Oakenshawe is a treasure in the middle of Baltimore
By James Gallo
Tucked between Greenmount Avenue and North Calvert Street along University Parkway in the center of Baltimore is a small city neighborhood that residents say provides a mix of suburban life and the conveniences of an urban setting.
Oakenshawe offers single-family homes, rowhouses and semidetached dwellings that often are in high demand among city real estate shoppers.
Residents have watched home prices double in this neighborhood during the past five years to an average of $234,269, according to the 14 sales recorded during the past year and compiled by Metropolitan Regional Information Systems Inc. No homes are on the market in the neighborhood, and some real estate agents report that potential buyers are waiting for homes to go on sale there.
"People are finally starting to realize the beauty of the neighborhood and the quality of the craftsmanship," says resident Rebecca Bridger.
Most of the houses of Oakenshawe were built from 1916 to 1925 on land that once belonged to James Wilson, an affluent Baltimore merchant. Wilson purchased the land in 1800 and erected his "cottage" on the Oakenshawe land.
The area was passed on to James Wilson's son, Henry R. Wilson, who sold the land to Phillip C. Mueller Co. early in the 20th century, according to a history compiled recently by neighborhood leaders.
The first houses in Oakenshawe were built in 1916 by Flournoy and Flournoy, an architectural firm owned by two brothers. Most of the homes are made of brick and have slate roofs.
Wayne Curtis of Long & Foster Real Estate Inc. says Oakenshawe was one of the first Baltimore neighborhoods to be laid out in the style of a modern suburb. "It's green, and many of the houses have garages, but at the same time it is in the city," says Curtis, who has been a resident of Oakenshawe since 1997.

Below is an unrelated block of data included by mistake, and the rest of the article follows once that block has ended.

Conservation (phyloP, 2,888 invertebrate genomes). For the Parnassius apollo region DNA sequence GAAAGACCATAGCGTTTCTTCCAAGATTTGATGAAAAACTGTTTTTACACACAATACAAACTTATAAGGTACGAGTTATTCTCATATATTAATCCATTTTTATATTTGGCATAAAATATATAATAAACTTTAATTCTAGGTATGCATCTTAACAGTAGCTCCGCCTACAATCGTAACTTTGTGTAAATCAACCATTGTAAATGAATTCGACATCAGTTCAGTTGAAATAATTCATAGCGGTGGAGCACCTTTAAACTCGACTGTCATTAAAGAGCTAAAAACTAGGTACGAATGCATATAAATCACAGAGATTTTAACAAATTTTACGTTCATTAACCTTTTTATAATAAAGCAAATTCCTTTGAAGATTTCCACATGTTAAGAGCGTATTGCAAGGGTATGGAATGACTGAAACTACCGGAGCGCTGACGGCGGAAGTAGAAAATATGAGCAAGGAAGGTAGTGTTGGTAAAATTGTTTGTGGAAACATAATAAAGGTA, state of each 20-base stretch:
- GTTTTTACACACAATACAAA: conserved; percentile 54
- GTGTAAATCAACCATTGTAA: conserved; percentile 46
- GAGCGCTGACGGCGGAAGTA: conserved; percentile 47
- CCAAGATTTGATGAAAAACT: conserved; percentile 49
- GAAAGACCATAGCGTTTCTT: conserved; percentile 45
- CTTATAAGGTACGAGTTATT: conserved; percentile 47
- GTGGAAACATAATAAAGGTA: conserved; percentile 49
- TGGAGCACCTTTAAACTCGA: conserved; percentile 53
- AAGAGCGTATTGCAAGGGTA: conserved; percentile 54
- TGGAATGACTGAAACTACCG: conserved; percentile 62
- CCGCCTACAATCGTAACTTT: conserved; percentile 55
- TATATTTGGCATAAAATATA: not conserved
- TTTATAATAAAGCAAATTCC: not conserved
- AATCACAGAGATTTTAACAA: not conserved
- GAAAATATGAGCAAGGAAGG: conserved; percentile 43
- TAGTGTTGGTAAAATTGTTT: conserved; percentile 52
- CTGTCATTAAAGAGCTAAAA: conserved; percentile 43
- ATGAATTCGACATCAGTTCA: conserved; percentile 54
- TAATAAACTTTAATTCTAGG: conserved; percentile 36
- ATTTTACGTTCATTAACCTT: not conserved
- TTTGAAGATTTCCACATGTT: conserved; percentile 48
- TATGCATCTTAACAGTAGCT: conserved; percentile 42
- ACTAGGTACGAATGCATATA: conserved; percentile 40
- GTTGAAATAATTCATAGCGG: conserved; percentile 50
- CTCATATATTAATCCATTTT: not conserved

The homes were built in the style of the 1920s Arts and Crafts Cottage, according to the neighborhood history.
Residents say they like the area and the ability to live within an urban setting while enjoying the comforts of suburban life.
"It's nice, and the people are friendly," Bridger says.
Bridger and her husband, Perry, have lived in Oakenshawe since July 1999 with their three children. Perry Bridger is president of the Oakenshawe Improvement Association, and Rebecca Bridger organized the first annual Oakenshawe House and Garden Tour, which was held in October.
Curtis says many of the homes may look small from the outside but that several have up to five bedrooms and include more than 3,000 square feet.
"They were built as a reaction to the long, dark rowhouses that were being built in the area," Curtis says.
The community consists of young families and people who have lived in the community more than 30 years, Rebecca Bridger says.
Though pleased with this city enclave, residents acknowledge that there are some inconveniences. Rebecca Bridger says city snow crews have not been able to plow the community's small streets during major storms. Residents often shovel the streets themselves, Rebecca Bridger said.
And the Oakenshawe Improvement Association has worked with nearby about strengthening relations between students living in the neighborhood and other area residents. One of the school's fraternities is located in the neighborhood.
"A disciplinary code is in place that allows for anything from a gentle reminder to expulsion from the school for community offenses," says Salem Reiner, director of community affairs for the . "Steps have been taken recently to better educate students on being respectful of their neighbors, especially in regard to things like having parties late at night and taking out their trash."
Despite those issues, residents such as Rebecca Bridger believe the neighborhood is one of Baltimore's secret hot spots.